New York Mets: Is There a Difference Between Sugano and Tanaka?

Tomoyuki Sugano, New York Yankees

The New York Mets have a big decision to make on Japanese pitcher Tomoyuki Sugano by Thursday. If Sugano selects their offer, he will become a new member of their starting rotation. There are plenty of similarities between Sugano and Masahiro Tanaka, but their small difference could make or break any deal.

The career NPB ERAs for Sugano and Tanaka are 2.32 and 2.30, respectively. Sugano spent one more season in Japan and only threw 45 more innings than Tanaka. Both pitchers are six-time NPB All-Stars, and both won the league’s best pitcher award twice. Each has similar repertoires, sharing a 4-seam and 2-seam fastball, a slider, and the trademark splitter as their strikeout pitch. Both are also pitching through elbow ligament issues that they rehabbed in past seasons.

What Makes Them Different?

Age is a big difference between the two Japanese stars. Tanaka garnered all his success and made his major league debut at the ripe age of 25, while Sugano would be 31 on opening day. Sugano still has to prove himself in the major leagues after his NPB success. Tanaka is a proven big-league pitcher and is only one year older. Over seven MLB seasons, Tanaka has a 3.74 ERA and is a two-time All-Star.

Sugano’s elbow issues are more in the past, and Tanaka’s forced the New York Yankees to be extremely cautious in recent years. Sugano also dealt with injuries at the end of 2019 but put any doubts to bed with his stellar 2020 season. In most rotations, Sugano would fit in the 2-3 spot, falling to four in elite rotations.

Sugano will cost a ton of money, but he is the second-best starting pitching option behind Trevor Bauer. Much like a lot of the pitching market this offseason, it is a huge wild card to give him a lucrative contract. Even if they lost the Sugano sweepstakes, Tanaka is a suitable replacement.

Tanaka has thoughts of heading back to Japan but asking Tanaka to change pinstripes to remain in New York is plausible. Either one of these pitchers automatically makes the Mets starting rotation better. If they want a long term addition, Sugano is the move while Tanaka fits best for the short term.

New York Mets: Padres Trades Proves Free Agency Belongs to the Mets

The last 48 hours were the first time the New York Mets played second fiddle to another team this offseason. The San Diego Padres made two major trades, which brought in Blake Snell and Yu Darvish. Both players make the Padres significantly better, but it still leaves the free-agent market wide open. It still leaves the Mets to move in any direction they want.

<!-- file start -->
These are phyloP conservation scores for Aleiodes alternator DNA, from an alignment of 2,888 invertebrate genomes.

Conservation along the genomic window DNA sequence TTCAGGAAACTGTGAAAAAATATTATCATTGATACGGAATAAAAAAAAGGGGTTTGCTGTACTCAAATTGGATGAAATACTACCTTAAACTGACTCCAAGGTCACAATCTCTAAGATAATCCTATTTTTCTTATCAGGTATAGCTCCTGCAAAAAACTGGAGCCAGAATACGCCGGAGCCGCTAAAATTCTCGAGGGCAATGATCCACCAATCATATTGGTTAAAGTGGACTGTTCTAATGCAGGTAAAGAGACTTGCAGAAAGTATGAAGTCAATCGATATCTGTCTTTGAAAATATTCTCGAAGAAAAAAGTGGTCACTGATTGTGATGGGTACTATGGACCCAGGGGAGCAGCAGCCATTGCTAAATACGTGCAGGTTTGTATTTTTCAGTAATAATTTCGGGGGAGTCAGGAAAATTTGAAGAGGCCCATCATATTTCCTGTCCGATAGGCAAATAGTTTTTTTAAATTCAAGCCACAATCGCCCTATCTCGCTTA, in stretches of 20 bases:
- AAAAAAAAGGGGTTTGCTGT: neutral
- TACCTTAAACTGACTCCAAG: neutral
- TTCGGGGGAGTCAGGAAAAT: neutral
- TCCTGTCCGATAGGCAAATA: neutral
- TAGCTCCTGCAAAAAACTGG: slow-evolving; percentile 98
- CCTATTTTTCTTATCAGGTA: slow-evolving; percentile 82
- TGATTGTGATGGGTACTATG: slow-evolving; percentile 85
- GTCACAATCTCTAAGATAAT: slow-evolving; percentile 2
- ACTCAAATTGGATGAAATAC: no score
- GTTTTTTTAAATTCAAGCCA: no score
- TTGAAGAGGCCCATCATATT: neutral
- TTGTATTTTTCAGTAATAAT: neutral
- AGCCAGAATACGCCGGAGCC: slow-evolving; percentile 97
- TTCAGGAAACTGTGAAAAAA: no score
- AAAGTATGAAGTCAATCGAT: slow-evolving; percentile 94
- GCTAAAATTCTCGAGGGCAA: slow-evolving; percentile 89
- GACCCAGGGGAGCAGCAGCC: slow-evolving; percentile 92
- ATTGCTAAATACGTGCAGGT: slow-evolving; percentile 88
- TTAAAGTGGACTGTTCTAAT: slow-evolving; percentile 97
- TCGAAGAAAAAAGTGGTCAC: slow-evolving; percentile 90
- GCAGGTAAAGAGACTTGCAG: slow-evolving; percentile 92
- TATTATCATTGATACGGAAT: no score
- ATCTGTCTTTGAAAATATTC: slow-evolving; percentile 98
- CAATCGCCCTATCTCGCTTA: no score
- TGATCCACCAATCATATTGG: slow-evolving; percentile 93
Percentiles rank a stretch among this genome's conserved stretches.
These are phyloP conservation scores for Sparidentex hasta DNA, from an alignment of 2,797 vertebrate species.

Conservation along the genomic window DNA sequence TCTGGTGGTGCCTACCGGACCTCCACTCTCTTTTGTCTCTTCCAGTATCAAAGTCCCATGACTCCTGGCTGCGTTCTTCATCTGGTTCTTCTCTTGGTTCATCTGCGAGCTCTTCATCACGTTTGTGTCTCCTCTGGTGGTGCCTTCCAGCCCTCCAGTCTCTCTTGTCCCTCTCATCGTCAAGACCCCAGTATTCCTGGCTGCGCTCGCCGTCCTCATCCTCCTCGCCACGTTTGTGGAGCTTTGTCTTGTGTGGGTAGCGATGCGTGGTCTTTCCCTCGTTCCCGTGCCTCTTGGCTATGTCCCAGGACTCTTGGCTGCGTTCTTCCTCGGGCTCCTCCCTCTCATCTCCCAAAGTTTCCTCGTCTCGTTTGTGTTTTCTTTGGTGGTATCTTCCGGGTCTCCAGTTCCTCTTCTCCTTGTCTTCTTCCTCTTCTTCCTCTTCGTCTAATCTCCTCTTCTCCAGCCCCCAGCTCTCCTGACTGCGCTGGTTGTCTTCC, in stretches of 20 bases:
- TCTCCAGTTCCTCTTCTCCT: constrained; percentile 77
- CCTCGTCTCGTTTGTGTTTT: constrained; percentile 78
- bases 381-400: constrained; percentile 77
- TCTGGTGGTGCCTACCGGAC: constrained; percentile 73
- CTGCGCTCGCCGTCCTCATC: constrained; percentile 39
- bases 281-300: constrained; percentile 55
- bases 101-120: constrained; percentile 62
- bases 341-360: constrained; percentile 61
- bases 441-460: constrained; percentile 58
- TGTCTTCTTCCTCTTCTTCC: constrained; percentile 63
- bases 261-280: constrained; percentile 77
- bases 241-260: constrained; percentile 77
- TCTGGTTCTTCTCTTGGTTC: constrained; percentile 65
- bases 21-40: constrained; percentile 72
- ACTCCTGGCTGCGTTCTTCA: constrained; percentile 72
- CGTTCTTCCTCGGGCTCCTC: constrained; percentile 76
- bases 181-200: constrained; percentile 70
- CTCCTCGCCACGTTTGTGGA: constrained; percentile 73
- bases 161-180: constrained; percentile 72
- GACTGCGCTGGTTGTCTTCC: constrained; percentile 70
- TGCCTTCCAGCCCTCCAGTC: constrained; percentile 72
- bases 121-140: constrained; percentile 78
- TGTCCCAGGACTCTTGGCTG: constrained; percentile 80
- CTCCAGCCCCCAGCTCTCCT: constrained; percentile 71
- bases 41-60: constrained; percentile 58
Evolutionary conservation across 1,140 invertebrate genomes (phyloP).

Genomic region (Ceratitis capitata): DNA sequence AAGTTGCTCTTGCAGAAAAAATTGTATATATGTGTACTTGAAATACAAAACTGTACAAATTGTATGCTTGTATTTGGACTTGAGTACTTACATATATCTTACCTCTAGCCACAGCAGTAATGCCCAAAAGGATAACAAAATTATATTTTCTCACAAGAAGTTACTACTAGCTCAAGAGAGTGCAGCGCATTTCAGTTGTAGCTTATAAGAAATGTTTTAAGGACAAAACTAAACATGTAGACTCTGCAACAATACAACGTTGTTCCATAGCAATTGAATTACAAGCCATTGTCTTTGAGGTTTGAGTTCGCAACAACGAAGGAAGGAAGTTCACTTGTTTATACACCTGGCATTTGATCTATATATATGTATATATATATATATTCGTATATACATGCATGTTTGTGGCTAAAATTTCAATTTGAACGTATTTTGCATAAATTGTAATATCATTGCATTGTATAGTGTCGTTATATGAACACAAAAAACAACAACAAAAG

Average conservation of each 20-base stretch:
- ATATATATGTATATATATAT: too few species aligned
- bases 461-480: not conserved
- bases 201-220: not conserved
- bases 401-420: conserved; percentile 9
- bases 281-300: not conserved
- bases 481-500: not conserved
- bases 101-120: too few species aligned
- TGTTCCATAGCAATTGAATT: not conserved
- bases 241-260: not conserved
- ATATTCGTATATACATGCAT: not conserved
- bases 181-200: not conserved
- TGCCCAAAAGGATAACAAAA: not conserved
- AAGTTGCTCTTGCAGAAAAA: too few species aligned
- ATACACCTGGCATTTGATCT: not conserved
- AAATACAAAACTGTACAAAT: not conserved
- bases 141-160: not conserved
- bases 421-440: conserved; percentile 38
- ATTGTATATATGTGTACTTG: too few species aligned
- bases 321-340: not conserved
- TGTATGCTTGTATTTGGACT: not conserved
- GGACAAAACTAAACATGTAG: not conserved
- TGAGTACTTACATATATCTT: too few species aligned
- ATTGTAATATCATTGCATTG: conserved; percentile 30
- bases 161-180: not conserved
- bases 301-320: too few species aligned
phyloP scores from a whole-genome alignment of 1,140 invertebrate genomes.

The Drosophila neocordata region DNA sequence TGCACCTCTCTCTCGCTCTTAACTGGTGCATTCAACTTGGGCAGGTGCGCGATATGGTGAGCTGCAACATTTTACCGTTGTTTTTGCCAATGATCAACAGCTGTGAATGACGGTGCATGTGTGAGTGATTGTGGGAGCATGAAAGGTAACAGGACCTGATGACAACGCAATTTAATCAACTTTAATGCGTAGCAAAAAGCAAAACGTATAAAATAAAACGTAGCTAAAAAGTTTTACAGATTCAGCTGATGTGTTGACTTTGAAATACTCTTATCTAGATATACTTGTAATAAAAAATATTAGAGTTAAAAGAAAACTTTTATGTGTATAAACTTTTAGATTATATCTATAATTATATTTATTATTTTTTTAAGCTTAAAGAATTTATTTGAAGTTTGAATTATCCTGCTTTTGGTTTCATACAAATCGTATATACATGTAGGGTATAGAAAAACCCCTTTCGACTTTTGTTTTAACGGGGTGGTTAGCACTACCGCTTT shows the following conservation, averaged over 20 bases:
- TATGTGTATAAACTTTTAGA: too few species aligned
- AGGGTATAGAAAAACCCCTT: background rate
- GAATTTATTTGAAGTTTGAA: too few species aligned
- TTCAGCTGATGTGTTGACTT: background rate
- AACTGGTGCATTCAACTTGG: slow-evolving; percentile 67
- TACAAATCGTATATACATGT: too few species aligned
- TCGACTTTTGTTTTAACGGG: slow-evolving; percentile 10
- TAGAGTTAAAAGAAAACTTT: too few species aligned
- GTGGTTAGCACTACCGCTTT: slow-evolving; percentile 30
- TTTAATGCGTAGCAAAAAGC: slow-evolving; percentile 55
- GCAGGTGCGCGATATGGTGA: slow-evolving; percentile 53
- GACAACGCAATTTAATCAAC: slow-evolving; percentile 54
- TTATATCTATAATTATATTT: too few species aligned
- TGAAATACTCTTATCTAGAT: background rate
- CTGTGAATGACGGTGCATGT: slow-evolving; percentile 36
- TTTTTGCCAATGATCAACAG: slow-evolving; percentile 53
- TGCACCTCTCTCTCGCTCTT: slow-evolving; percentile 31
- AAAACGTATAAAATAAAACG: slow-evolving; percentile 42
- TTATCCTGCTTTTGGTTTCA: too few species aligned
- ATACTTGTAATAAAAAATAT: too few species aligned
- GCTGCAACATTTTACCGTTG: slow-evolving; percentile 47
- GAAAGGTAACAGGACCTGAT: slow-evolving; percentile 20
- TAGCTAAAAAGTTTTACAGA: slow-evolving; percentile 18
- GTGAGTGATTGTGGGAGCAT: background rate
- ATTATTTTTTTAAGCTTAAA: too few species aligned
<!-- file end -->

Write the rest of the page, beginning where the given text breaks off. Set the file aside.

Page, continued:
San Diego was a big player in the free-agent market for starting pitching, but they no longer need the help. They are absorbing $32.5 million for 2021, $31.5 million for 2022, and $34 million for 2023 by their major trades. The $98 million for two great pitchers over three seasons seems like a bargain. Those figures are exactly why the Padres made the deals.

It was a cost-effective way to better their starting rotation. The trades show the Padres are reluctant to improve through the free agents because they already rank in baseball’s top five payrolls. Improving through the free-agent market would push them toward the luxury tax threshold. A small market team during a global pandemic will not survive with a large payroll for a long time. They are doing all they can to take advantage of their small window to win.

Sweep the Market

Unlike the Padres, running out of money will never worry the Mets. This allows the Mets to control the market because this offseason’s two biggest moves did not affect their plans. Snell and Darvish were not on the top of their list if they were even on their radar. Trevor Bauer, George Springer, and Liam Hendriks are still on the market, while Francisco Lindor is still an Indian.

The Padres are the offseason winners at the moment, but the Mets still have a bevy of moves to make. They will not act like “drunken sailors” despite having the money to act like one. Through free agency, the Mets will not lose any of their prospects like the Padres did in their trades. The loss of a draft pick is the worst loss the Mets could suffer by signing anyone who declined a qualifying offer.

The lesson of the Padres moves and the slow churning offseason is that every team is strapped for cash. Cohen’s money will not sign everyone on the free-agent market, but it will not stop the Mets from getting their targets. The funds put the Mets at the top of every agent’s and their client’s list in the offseason. The Mets are using a patient approach with their acquisitions, which is paying off so far, but as the calendar flips to 2021, the sense of urgency will need to increase.


New York Mets: The Possible Infield Options With D.J. LeMahieu

New York Yankees, DJ LeMahieu

The New York Mets have “recently contacted” D.J. LeMahieu, according to Jon Heyman. Take that as you may but signing LeMahieu would strengthen their offense and drastically better their infield defense. If signing LeMahieu has traction, then the Mets have multiple combinations to work with during 2021.